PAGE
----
Somewhere in the bowels of Wizards R&D bunker, there exists a master list of “Cards We Have To Make”. These are the cards that players constantly beg for, be it on Mark Rosewater’s blog, at panel discussions, or in Twitter threads. Wizards tries to oblige where they can, but there seem to be very tight restrictions on what can go into a Standard-legal set.
Supplemental products like the Commander 2019 precons are the best chance for R&D to tick much-asked-for items off their list, and often they seize the opportunity to hit two (or more) at once. Such is the case with Gerrard, Weatherlight Hero.
Fans of Boros colors in Commander have been consistently asking for more varied legends which care about things other than combat? Check.
Long-time Vorthoses and lore friends who love the Weatherlight Saga wanted more modern card designs to represent its characters? Check.
A red-white Renaissance Man
This card is a home run in almost all aspects! From the incredible Zack Stella artwork referencing other characters from Gerrard’s story, to the reasonable cost and stats, to the flexible and unique rules text which evokes Gerrard’s self-sacrifice as depicted on Vindicate.
As soon as I saw him, I couldn’t wait to explore the different ways to build around Gerrard’s ability and legacy – and luckily, there are a few that stand out.
I asked the community what they wanted to see in this deck tech, and even though it was a close poll, the majority wanted Gerrard’s versatility on full display. So climb aboard our maiden voyage under this new commander, and I’ll break down the key cards you can use to build your own crew around Magic’s greatest mortal hero.
Gerrard’s Irregular Legion
We begin simply, with a style of deck all red-white players are familiar with! Creature aggro is R&D’s go-to portfolio for the color combination, but unless you are packing Jor Kadeen, the Prevailer levels of damage, it’s a strategy which often struggles in the slower, multiplayer Commander format.
Committing to the board in numbers is risky in these multiplayer games, where any one of your opponents might decide to pull the trigger on a sweeper when they detect a growing threat. But Gerrard can come down at the middle or top of your boros aggro curve, providing vital, efficient insurance against such effects.
I know some Commander players who don’t enjoy building aggro decks, because the card choices can seem generic. But why not take the openness of creature beatdown and use it as license to create your own subthemes? Equipment synergy or Affinity-style artifact creature beatdown is even more effective with artifact-recurring Gerrard at the helm!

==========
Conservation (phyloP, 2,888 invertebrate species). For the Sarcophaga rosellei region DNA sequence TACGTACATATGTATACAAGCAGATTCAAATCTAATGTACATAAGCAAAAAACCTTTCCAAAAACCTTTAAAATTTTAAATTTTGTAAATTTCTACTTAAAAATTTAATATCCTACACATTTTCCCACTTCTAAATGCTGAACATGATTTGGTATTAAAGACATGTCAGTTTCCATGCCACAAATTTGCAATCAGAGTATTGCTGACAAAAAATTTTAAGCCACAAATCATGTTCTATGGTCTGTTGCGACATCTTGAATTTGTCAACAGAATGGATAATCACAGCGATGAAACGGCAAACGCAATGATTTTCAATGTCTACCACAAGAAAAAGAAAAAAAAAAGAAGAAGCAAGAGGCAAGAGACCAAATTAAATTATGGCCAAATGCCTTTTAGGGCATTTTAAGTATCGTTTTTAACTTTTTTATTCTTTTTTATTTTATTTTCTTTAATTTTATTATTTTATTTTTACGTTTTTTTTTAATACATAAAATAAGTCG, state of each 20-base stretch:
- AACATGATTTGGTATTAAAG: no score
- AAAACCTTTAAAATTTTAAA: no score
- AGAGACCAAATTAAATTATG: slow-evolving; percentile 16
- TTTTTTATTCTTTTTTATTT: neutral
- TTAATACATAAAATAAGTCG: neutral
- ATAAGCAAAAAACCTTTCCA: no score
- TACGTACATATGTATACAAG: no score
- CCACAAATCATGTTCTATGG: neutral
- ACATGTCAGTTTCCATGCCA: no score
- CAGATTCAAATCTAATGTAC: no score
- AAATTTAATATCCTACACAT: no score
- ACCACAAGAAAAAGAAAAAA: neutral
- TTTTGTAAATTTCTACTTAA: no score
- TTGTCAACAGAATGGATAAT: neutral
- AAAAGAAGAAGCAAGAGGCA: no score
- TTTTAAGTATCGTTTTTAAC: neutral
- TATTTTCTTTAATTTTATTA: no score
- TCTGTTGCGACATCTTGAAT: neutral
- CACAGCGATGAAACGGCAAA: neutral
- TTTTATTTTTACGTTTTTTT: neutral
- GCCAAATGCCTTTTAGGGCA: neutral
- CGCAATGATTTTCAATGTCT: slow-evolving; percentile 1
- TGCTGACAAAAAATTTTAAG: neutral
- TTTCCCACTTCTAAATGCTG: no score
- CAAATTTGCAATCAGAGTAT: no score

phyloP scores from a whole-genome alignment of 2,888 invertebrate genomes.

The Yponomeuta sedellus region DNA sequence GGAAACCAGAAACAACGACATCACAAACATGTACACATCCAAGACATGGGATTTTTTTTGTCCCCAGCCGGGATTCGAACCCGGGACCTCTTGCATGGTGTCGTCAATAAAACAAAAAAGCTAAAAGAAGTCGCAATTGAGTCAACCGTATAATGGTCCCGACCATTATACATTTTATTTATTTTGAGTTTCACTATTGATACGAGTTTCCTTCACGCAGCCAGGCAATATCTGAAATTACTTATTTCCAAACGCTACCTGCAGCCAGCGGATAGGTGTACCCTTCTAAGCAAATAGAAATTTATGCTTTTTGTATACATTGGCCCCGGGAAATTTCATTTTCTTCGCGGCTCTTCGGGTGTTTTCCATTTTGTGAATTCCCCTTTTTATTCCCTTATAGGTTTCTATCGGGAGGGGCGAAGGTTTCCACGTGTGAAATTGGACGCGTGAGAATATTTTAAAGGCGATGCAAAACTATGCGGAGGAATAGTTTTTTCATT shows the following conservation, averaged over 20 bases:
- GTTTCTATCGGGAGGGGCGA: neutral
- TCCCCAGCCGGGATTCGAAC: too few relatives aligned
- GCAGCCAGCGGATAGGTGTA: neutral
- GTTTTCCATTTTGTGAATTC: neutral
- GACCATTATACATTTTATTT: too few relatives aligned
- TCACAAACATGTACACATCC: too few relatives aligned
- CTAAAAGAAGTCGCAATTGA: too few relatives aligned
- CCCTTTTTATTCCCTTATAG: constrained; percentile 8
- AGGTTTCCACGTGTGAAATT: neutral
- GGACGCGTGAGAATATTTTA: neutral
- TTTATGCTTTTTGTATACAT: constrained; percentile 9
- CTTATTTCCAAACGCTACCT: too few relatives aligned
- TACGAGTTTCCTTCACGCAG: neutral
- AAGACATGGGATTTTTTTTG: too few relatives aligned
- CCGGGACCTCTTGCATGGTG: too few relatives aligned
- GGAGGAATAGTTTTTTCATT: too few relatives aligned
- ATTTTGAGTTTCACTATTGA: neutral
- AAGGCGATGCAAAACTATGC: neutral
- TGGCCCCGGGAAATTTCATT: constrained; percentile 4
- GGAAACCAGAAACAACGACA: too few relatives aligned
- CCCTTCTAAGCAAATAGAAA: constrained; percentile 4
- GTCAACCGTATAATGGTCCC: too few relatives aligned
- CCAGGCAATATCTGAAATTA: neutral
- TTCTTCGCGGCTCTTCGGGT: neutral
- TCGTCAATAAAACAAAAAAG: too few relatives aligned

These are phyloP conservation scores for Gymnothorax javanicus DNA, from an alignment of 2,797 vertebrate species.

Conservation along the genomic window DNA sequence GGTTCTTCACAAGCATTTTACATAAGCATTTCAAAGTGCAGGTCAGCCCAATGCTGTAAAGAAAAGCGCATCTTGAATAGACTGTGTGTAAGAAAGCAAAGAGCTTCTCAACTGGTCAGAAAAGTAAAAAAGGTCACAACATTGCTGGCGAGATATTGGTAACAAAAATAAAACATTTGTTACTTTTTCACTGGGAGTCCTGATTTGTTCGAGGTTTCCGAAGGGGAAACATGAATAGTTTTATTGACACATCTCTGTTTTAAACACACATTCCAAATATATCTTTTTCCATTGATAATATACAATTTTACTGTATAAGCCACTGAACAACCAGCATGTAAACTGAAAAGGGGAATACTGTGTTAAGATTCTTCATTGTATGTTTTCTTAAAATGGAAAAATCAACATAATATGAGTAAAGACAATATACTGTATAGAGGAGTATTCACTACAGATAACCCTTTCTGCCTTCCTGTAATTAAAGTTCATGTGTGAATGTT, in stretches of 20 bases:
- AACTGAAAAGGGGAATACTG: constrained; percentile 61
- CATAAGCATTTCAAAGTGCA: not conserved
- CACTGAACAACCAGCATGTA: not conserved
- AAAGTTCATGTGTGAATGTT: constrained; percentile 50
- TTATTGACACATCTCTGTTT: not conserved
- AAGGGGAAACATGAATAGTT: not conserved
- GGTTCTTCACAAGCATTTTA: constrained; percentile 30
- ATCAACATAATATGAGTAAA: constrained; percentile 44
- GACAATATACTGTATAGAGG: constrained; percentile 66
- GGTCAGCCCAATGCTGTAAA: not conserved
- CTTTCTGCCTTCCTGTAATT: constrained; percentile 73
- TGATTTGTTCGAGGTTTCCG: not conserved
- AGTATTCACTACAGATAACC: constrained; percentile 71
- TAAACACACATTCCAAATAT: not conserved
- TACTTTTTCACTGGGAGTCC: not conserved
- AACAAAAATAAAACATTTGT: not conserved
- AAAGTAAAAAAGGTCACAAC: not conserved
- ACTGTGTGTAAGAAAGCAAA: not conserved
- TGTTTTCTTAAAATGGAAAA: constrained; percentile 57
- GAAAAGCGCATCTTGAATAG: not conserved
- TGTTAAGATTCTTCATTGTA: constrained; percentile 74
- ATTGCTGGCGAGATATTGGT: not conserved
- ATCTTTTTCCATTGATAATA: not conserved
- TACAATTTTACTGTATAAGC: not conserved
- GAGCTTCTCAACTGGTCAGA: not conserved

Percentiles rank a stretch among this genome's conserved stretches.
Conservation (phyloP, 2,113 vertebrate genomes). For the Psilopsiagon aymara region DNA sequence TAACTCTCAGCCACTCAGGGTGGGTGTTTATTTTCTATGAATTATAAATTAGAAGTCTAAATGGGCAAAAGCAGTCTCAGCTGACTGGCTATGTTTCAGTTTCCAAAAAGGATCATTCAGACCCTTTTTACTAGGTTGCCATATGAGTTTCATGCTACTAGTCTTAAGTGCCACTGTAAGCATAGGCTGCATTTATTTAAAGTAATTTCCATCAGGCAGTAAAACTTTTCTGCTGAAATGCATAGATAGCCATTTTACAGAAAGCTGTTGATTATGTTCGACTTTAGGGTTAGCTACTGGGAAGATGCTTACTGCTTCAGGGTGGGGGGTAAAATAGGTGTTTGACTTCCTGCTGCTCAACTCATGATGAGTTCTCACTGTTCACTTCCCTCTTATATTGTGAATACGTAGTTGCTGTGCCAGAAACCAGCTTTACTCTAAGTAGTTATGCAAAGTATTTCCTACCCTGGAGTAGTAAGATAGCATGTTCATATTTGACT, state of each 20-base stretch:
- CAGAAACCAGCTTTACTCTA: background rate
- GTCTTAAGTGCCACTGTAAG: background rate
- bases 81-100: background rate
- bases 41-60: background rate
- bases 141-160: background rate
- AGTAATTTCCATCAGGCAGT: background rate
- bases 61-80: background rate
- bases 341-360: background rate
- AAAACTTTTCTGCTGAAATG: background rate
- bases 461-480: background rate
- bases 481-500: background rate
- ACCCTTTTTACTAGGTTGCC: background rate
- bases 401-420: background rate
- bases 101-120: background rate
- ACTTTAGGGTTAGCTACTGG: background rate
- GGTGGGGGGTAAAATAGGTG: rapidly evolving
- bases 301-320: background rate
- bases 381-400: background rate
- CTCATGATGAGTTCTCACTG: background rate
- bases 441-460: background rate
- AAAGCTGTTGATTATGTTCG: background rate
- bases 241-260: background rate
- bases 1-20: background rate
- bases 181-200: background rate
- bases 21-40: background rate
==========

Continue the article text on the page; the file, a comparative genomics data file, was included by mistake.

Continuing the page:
The one thing you should try to include in any Gerrard aggro deck, strangely, is a few Wrath of God effects. His ability keeps you safe from blowing up your own creatures as well as opponents doing it; and if they’re trying to play blockers or utility creatures, you will almost certainly be better off after Wrath resolves. Including ways to sacrifice your own creatures for mana or damage is even better – Tears of Rage is a finisher nobody will see coming!
Give me the Lööps
Alright, so you’ve got your aggro curve of hatebears and beaters, you’ve layered on some synergy cards for your chosen subtheme. You’ve supplemented that core with Commander staple mana rocks, removal and utility cards. Maybe you’ve even focused on filling those slots with self-sacrificing/trigger-based creatures and artifacts, like Pyrite Spellbomb and Fiend Hunter, to better utilize Gerrard. Nice work!
Now, it is time to add some of Gerrard’s special combo sauce.[Gerrard Looper pic]
Sure, we’re not playing a dedicated combo deck – our Plan A is still to hit face with creatures. But even offsetting Gerrard’s exile clause in a fair way can be massive when you consider that each sweeper he “counters” probably buys you a full turn of attacking.
Saving Gerrard from himself
The best and simplest combo for Gerrard is with Loyal Retainers. Any time Gerrard dies, you can respond to his trigger by sacrificing the Retainers, ending up with both creatures back in play. Add in a sacrifice outlet, and you can infinitely sac and reanimate all your creatures and artifacts in play. Loyal Retainers is also easily tutored for with cards like Recruiter of the Guard!
He studied the blade
Finally, we have one of the weirder and more stylish Gerrard loops. Oathkeeper, Takeno’s Daisho buffs Gerrard at a decent rate for equipment, and reanimates him for free if he’s a samurai. Conveniently, Gerrard can become a samurai with the help of other equipment cards.
The final way to enable this interaction is with Mirror Entity, already a fantastic finisher for this sort of aggro deck. Activating Entity for X=0 will both make Gerrard a samurai AND kill all your creatures – which you can then reanimate by sacrificing Gerrard!
All-In Artifact Combo
Gerrard’s Infinite Justice Omlette
As I mentioned earlier, I let a Twitter poll decide whether or not this article would focus on Gerrard’s potential to lead an “Eggs” style combo deck full of cheap artifacts. Many players really love this style of combo, and Gerrard is a fantastic option to enable it in Commander.[looping gerrard pic]
The main difference between choosing combos to include in the Eggs build of Gerrard vs. the aggro build is that we can dedicate far more of our resources to enabling the combos here. We can play more fast mana to allow for more expensive pieces, and we can safely focus on going infinite knowing that our deck construction will almost always convert that to a win.
Poached or Scrambled?